Well, it's all insane. I keep wondering when I'm going to get the phone call saying it's all been a huge mistake - but it hasn't come yet. There are a lot of very cool things about having a movie optioned by Disney. The first is that Debra Martin Chase, the producer behind Sisterhood of the Traveling Pants and The Princess Diaries, is heading up the project which is phenomenal. Technically, Disney owns the rights to feature films, TV movies, musicals - the works. But everything I hear is that they're aiming for the big screen, so I'm keeping my fingers crossed!

How involved do you hope to be in the movie adaptation?

I got my start by working on screenplays, but they were all so terrible that when Disney asked if I wanted to adapt the book I knew to say no. It's really a different craft, and I feel comfortable that it's in great hands. I'm not worried about what changes they might make because I know what works on the page might not work on the screen. As long as they stay true to the spirit of the book (and I know they will) I'm sure I'll be very, very happy.

Your first published novel, CHEATING AT SOLITAIRE, was a bit of a book within a book, with the main character being a relationship/self-help author. It is shelved in adult fiction, but you've said that it is suitable for teens. What do you think about age vs. maturity, character vs. content?

Really the main difference readers will see between I'D TELL YOU I LOVE YOU BUT THEN I'D HAVE TO KILL YOU and CHEATING AT SOLITAIRE is that one has characters in their teens and one is about people in their thirties. I write very PG-rated stuff, so I don't hesitate to recommend my "older" books to younger readers. In fact, I know a middle school librarian who says that CHEATING AT SOLITAIRE is the most popular book they have on the shelves right now, which makes me happy.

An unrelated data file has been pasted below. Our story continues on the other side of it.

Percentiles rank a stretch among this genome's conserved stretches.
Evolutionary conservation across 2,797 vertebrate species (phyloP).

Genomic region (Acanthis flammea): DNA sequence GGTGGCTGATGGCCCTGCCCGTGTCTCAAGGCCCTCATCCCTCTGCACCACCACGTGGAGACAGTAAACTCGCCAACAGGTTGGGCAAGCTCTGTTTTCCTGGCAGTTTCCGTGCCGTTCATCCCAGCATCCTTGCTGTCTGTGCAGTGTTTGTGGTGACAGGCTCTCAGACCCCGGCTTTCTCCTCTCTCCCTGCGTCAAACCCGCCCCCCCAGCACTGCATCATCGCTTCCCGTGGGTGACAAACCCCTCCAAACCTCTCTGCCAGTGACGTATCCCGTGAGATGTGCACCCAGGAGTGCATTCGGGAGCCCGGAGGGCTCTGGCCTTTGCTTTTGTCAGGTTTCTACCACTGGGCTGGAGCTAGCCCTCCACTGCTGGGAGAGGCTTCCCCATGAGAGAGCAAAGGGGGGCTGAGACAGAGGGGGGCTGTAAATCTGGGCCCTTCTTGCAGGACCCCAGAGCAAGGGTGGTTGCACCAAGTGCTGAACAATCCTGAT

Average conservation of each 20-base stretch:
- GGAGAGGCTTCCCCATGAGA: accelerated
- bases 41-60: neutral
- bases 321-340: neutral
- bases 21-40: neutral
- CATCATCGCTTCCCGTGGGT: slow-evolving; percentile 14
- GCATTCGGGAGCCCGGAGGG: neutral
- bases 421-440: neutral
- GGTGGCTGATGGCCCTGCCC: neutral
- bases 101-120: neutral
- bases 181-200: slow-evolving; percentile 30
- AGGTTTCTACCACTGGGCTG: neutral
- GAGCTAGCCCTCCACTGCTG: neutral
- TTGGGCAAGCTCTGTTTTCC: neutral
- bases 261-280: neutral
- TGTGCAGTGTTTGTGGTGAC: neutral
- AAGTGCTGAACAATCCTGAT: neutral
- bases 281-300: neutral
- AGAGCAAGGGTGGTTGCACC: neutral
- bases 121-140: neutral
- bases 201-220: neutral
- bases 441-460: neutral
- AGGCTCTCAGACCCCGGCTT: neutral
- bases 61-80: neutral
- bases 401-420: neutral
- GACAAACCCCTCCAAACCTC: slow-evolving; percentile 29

Will there be more books about Julia James or other characters from SOLITAIRE?

Yes, in fact. My next book, LEARNING TO PLAY GIN, will be out in November and it picks up where Solitaire leaves off.

Who would win in a duel, Cammie or Kim Possible?

Never bet against a Gallagher Girl.

Who are your favorite spies from fiction or from history?

I've got to go with Sydney Bristow and Michael Vaughn, right?  And Jason Bourne is awfully impressive. Overall I think James Bond is the most over-rated spy ever, but maybe that's just me. And I'd love to list some real-life super spies, but I can't - that's the thing about this business, no one ever knows their names.

What are your top ten books of all time?

This is my list right now, today. Ask me again tomorrow, and it'll probably change!

  1. To Kill a Mockingbird
  2. Pride and Prejudice
  3. The Great Gatsby
  4. Harry Potter and the Prisoner of Azkaban
  5. Motherless Brooklyn
  6. Mystic River
  7. Girls' Poker Night
  8. The Blind Assassin
  9. Amazing Grace
  10. and In The Best Families: a Nero Wolfe mystery

An odd list, right? But hey, you are what you read.

Just then, alarms began to sound. Fixtures moved and bookshelves rotated. Miss Carter ensured me that it was simply a fire drill, but told me in a firm voice that I had to leave for my own safety. I was escorted to the door - and back to the donkey - as I thanked Ally for her time and added, "Plaid skirts ROCK!"

She smiled and replied, "Do they ever!" before walking up a spiral staircase that I could have sworn wasn't there two minutes earlier and disappearing from my view.

To learn more about I'D TELL YOU I'D LOVE YOU, BUT THEN I'D HAVE TO KILL YOU, read my full-length book review and visit Ally's website.

Tags: books, interviews, postergirlz, readergirlz